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The Forefront of Space Science

Solid Rocket Research Challenge: World's number one in the past and worlds' number one in the future
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Innovation of launch system - pursuing next-generation technology

Another important aspect is the establishment of a next-generation launch system. In other words, a scheme where we can launch small satellites one after another. Ideas to realize this include improving efficiency in launch operations, such as rocket assembly and checkups, and optimizing lead time and manpower necessary for launch preparation by making ground inspection and test facilities compact. The key is in the innovation of avionics as well as a newly designed rocket structure enabling easy rocket operation.

For the next solid rocket, we plan to create information networking of avionics by linking them with a high-speed serial bus as well as making the rocket more intelligent so that it can perform very complicated checks autonomously before the launch. Although the term “autonomous checkup” sounds impressive, it is not unusual in other industries. The automatic checking of a car’s airbag system is a good example. Mechanism of airbag works on the principle that when a car senses shock, explosive ignites to generate gas to expand the airbag. Automobiles use a similar ignition system as rockets. The important point is the timing of the airbag check: it is not completed in the factory, but tested automatically every time the engine is started. The engine can start only when no fault is detected. The rocket ignition system check requires high safety, and demands great manpower and time even if the check is a very simple one such as the connection of a check-up cable. In the future launch system, such tests will be performed immediately by remote control.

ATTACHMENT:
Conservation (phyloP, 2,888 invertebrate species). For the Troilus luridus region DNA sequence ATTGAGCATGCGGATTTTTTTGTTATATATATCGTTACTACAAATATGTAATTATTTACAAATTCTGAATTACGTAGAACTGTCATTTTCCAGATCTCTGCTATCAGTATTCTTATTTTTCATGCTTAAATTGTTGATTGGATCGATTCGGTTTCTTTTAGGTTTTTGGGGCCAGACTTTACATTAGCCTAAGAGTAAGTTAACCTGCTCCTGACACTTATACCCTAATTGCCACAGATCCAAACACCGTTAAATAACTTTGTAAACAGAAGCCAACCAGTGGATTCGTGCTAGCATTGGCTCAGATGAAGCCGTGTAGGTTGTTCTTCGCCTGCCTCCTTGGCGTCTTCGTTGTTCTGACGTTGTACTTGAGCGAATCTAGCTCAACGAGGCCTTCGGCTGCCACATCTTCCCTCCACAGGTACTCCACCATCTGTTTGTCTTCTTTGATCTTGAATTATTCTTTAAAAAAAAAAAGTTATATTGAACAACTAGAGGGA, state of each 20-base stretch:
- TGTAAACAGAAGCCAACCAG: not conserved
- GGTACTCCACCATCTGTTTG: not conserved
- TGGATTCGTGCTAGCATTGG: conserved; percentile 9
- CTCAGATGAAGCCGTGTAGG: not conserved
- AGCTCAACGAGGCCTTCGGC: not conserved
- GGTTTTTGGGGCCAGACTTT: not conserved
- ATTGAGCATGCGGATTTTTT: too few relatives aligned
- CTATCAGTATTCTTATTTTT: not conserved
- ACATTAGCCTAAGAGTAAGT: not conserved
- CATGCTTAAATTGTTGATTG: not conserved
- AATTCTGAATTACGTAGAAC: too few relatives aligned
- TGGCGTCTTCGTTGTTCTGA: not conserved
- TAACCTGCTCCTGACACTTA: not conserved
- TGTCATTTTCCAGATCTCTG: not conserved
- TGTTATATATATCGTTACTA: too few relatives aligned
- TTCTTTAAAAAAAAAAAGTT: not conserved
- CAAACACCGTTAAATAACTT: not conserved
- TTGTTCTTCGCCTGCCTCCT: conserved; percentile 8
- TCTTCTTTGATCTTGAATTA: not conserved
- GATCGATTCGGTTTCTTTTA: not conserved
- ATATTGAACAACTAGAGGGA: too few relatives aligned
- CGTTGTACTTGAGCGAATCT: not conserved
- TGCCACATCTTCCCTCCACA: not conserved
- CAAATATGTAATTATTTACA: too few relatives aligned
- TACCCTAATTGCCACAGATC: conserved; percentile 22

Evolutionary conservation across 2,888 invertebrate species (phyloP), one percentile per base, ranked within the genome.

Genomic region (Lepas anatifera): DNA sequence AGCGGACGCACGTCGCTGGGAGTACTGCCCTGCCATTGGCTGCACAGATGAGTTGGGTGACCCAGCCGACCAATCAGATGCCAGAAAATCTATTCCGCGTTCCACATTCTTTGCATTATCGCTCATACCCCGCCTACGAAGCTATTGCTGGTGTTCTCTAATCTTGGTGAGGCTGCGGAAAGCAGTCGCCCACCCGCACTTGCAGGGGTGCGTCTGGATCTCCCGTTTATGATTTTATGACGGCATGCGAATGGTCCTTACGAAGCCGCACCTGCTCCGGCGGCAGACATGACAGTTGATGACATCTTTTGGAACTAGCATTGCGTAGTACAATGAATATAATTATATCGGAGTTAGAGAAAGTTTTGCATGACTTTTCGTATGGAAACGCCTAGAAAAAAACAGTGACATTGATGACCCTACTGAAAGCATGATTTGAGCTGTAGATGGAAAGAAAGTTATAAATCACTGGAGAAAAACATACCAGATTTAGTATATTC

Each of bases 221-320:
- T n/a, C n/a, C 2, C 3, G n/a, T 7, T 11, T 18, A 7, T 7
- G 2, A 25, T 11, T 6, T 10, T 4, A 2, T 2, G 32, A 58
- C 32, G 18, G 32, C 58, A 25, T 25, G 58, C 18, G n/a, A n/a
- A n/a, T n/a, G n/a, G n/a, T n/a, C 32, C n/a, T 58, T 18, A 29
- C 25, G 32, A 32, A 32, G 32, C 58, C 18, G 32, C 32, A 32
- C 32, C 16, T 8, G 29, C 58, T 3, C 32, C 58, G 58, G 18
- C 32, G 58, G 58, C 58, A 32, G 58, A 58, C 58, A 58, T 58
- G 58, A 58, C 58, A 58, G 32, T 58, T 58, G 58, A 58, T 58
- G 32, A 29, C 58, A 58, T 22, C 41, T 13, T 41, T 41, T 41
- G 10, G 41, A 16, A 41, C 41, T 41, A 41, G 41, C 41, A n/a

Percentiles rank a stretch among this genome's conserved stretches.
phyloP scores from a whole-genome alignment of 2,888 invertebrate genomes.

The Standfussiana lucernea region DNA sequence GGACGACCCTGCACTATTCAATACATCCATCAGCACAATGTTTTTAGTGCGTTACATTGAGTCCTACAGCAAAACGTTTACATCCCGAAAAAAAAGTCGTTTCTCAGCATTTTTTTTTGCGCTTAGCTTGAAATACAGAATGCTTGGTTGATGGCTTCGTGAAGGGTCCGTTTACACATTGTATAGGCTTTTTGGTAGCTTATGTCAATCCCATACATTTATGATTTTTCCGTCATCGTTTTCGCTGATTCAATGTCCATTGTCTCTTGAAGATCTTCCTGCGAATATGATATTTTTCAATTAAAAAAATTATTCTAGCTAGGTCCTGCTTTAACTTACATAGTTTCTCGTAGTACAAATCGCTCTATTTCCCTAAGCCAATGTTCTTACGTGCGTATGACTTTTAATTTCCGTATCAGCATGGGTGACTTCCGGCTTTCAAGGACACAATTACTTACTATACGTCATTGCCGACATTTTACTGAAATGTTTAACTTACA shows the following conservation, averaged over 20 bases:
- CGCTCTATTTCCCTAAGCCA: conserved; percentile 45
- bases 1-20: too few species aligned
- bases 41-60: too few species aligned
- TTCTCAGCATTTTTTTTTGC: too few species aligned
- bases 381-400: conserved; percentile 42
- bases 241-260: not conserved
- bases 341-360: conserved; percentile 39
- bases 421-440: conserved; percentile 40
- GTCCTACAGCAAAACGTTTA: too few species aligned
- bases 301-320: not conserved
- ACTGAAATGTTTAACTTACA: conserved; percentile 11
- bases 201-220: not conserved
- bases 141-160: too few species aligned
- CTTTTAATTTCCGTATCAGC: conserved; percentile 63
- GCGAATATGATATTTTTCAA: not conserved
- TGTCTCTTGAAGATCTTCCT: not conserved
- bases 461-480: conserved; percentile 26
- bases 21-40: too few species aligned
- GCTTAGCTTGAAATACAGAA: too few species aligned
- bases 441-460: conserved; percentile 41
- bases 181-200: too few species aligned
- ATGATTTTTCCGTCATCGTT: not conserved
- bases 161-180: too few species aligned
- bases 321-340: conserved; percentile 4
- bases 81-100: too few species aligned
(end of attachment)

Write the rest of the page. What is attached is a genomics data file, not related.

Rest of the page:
In addition to the ignition system test, the future system will also test autonomously other payload systems. Accordingly, a number of complex devices and facilities occupying rocket control room will no longer be required. Rocket control in the future will be as simple as one laptop PC (Fig. 3). In order to expand the flexibility of the checks, we plan to devise a mechanism to perform detailed manual checks inside the payload systems using the vehicle’s network function. We said before that we aimed to make rocket control as compact as possible to relocate it easily. Currently, rocket control will likely be advanced far beyond such old ideas. It might be compact enough to fit in our hands. We will call it mobile control. It is forecasted that this dreamlike launch system will become a standard of next-generation rocket technology in both liquid and solid rockets. Such a system is indispensable for us to maintain the world’s state-of-the-art technology in space-transportation systems.

Our intention is to make rocket launch as easy as a daily activity. I expect that future rockets will be a system that flies every week like Thunderbirds. The next solid rocket is the first important step toward such a futuristic rocket.

Figure 3
Figure 3. Control concept for the next-generation rocket at launch.


More than one year has passed since the last M-V rocket launched the solar-observation satellite HINODE. With progress in research over the period, the concept of the next solid rocket has become very clear. Our goals are a low-cost rocket with high-performance comparable to the M-V and innovations in the launch system to pave the way for the next generation. Of course, the next solid rocket will be very user-friendly. We are also continuing research on the relaxation of the severe payload environment peculiar to solid rockets. Moreover, we are exploring the possibility of introducing a velocity-adjusting stage carrying a small liquid engine in order to improve accuracy in orbit injection.

With these advances, the wheel of history of solid rocket research originally promoted in Japan will roll forward much more stronger than ever. We must have an outstanding rocket to be qualified as a successor to the world’s number one, the M-V rocket.

(Yasuhiro MORITA)